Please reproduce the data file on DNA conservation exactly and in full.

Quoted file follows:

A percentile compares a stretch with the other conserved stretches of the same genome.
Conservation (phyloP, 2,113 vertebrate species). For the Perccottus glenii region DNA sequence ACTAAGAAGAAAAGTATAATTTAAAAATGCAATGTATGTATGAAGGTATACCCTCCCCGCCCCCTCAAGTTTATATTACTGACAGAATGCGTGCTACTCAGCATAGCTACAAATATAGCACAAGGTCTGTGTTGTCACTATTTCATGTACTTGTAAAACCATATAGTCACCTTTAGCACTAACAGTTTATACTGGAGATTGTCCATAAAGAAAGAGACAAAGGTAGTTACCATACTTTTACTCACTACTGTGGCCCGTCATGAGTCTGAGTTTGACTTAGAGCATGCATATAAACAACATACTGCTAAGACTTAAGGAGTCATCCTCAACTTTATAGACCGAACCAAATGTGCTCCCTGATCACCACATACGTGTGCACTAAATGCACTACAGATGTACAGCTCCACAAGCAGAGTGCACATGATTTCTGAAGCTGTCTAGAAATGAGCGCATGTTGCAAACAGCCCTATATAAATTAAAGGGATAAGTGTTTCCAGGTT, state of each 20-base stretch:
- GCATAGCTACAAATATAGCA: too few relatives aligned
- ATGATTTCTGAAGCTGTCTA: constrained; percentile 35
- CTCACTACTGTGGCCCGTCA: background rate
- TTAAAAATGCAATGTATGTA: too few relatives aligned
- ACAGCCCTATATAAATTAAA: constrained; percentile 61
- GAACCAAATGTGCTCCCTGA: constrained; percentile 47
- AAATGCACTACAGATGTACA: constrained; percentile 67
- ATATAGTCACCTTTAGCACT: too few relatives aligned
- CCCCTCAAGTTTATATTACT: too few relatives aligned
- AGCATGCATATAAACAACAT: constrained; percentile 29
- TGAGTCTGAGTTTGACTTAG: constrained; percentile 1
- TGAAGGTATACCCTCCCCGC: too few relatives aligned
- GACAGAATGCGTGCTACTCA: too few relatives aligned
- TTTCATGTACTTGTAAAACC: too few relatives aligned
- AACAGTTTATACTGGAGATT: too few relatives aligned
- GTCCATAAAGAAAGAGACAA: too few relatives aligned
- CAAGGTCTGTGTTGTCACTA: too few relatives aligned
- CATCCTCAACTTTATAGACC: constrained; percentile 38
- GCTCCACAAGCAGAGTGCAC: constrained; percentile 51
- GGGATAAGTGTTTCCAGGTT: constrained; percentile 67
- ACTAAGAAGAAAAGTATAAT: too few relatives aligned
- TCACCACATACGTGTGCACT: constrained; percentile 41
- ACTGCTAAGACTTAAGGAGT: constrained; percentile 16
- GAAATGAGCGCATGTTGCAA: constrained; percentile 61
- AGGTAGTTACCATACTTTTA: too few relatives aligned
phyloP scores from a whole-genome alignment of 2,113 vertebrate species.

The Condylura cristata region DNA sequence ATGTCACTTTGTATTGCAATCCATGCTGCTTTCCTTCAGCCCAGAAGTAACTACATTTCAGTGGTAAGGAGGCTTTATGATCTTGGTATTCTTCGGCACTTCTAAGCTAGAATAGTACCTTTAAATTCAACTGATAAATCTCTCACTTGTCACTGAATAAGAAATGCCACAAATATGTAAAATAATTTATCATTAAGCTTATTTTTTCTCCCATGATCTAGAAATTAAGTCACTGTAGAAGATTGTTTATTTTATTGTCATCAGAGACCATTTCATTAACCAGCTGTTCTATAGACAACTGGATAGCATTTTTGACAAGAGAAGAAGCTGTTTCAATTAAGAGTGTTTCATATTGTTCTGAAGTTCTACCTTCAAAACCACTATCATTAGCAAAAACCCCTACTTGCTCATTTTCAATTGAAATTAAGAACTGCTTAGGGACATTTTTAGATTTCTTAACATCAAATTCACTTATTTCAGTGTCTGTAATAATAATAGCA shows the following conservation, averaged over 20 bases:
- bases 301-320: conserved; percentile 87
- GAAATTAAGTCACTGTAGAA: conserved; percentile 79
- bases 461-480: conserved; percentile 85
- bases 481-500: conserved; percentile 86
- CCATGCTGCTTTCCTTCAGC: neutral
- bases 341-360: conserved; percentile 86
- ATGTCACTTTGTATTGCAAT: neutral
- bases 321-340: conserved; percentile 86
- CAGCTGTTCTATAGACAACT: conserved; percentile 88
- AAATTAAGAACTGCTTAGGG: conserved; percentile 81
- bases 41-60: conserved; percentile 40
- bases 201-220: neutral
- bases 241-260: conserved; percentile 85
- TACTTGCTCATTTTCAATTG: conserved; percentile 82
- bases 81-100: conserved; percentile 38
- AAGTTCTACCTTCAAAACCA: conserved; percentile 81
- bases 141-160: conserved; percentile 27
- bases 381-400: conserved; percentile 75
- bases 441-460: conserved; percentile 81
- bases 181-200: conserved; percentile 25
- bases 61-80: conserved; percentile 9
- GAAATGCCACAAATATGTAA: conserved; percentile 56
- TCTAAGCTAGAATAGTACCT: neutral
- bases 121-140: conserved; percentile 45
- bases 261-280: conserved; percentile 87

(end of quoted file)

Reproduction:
A percentile compares a stretch with the other conserved stretches of the same genome.
Conservation (phyloP, 2,113 vertebrate species). For the Perccottus glenii region DNA sequence ACTAAGAAGAAAAGTATAATTTAAAAATGCAATGTATGTATGAAGGTATACCCTCCCCGCCCCCTCAAGTTTATATTACTGACAGAATGCGTGCTACTCAGCATAGCTACAAATATAGCACAAGGTCTGTGTTGTCACTATTTCATGTACTTGTAAAACCATATAGTCACCTTTAGCACTAACAGTTTATACTGGAGATTGTCCATAAAGAAAGAGACAAAGGTAGTTACCATACTTTTACTCACTACTGTGGCCCGTCATGAGTCTGAGTTTGACTTAGAGCATGCATATAAACAACATACTGCTAAGACTTAAGGAGTCATCCTCAACTTTATAGACCGAACCAAATGTGCTCCCTGATCACCACATACGTGTGCACTAAATGCACTACAGATGTACAGCTCCACAAGCAGAGTGCACATGATTTCTGAAGCTGTCTAGAAATGAGCGCATGTTGCAAACAGCCCTATATAAATTAAAGGGATAAGTGTTTCCAGGTT, state of each 20-base stretch:
- GCATAGCTACAAATATAGCA: too few relatives aligned
- ATGATTTCTGAAGCTGTCTA: constrained; percentile 35
- CTCACTACTGTGGCCCGTCA: background rate
- TTAAAAATGCAATGTATGTA: too few relatives aligned
- ACAGCCCTATATAAATTAAA: constrained; percentile 61
- GAACCAAATGTGCTCCCTGA: constrained; percentile 47
- AAATGCACTACAGATGTACA: constrained; percentile 67
- ATATAGTCACCTTTAGCACT: too few relatives aligned
- CCCCTCAAGTTTATATTACT: too few relatives aligned
- AGCATGCATATAAACAACAT: constrained; percentile 29
- TGAGTCTGAGTTTGACTTAG: constrained; percentile 1
- TGAAGGTATACCCTCCCCGC: too few relatives aligned
- GACAGAATGCGTGCTACTCA: too few relatives aligned
- TTTCATGTACTTGTAAAACC: too few relatives aligned
- AACAGTTTATACTGGAGATT: too few relatives aligned
- GTCCATAAAGAAAGAGACAA: too few relatives aligned
- CAAGGTCTGTGTTGTCACTA: too few relatives aligned
- CATCCTCAACTTTATAGACC: constrained; percentile 38
- GCTCCACAAGCAGAGTGCAC: constrained; percentile 51
- GGGATAAGTGTTTCCAGGTT: constrained; percentile 67
- ACTAAGAAGAAAAGTATAAT: too few relatives aligned
- TCACCACATACGTGTGCACT: constrained; percentile 41
- ACTGCTAAGACTTAAGGAGT: constrained; percentile 16
- GAAATGAGCGCATGTTGCAA: constrained; percentile 61
- AGGTAGTTACCATACTTTTA: too few relatives aligned
phyloP scores from a whole-genome alignment of 2,113 vertebrate species.

The Condylura cristata region DNA sequence ATGTCACTTTGTATTGCAATCCATGCTGCTTTCCTTCAGCCCAGAAGTAACTACATTTCAGTGGTAAGGAGGCTTTATGATCTTGGTATTCTTCGGCACTTCTAAGCTAGAATAGTACCTTTAAATTCAACTGATAAATCTCTCACTTGTCACTGAATAAGAAATGCCACAAATATGTAAAATAATTTATCATTAAGCTTATTTTTTCTCCCATGATCTAGAAATTAAGTCACTGTAGAAGATTGTTTATTTTATTGTCATCAGAGACCATTTCATTAACCAGCTGTTCTATAGACAACTGGATAGCATTTTTGACAAGAGAAGAAGCTGTTTCAATTAAGAGTGTTTCATATTGTTCTGAAGTTCTACCTTCAAAACCACTATCATTAGCAAAAACCCCTACTTGCTCATTTTCAATTGAAATTAAGAACTGCTTAGGGACATTTTTAGATTTCTTAACATCAAATTCACTTATTTCAGTGTCTGTAATAATAATAGCA shows the following conservation, averaged over 20 bases:
- bases 301-320: conserved; percentile 87
- GAAATTAAGTCACTGTAGAA: conserved; percentile 79
- bases 461-480: conserved; percentile 85
- bases 481-500: conserved; percentile 86
- CCATGCTGCTTTCCTTCAGC: neutral
- bases 341-360: conserved; percentile 86
- ATGTCACTTTGTATTGCAAT: neutral
- bases 321-340: conserved; percentile 86
- CAGCTGTTCTATAGACAACT: conserved; percentile 88
- AAATTAAGAACTGCTTAGGG: conserved; percentile 81
- bases 41-60: conserved; percentile 40
- bases 201-220: neutral
- bases 241-260: conserved; percentile 85
- TACTTGCTCATTTTCAATTG: conserved; percentile 82
- bases 81-100: conserved; percentile 38
- AAGTTCTACCTTCAAAACCA: conserved; percentile 81
- bases 141-160: conserved; percentile 27
- bases 381-400: conserved; percentile 75
- bases 441-460: conserved; percentile 81
- bases 181-200: conserved; percentile 25
- bases 61-80: conserved; percentile 9
- GAAATGCCACAAATATGTAA: conserved; percentile 56
- TCTAAGCTAGAATAGTACCT: neutral
- bases 121-140: conserved; percentile 45
- bases 261-280: conserved; percentile 87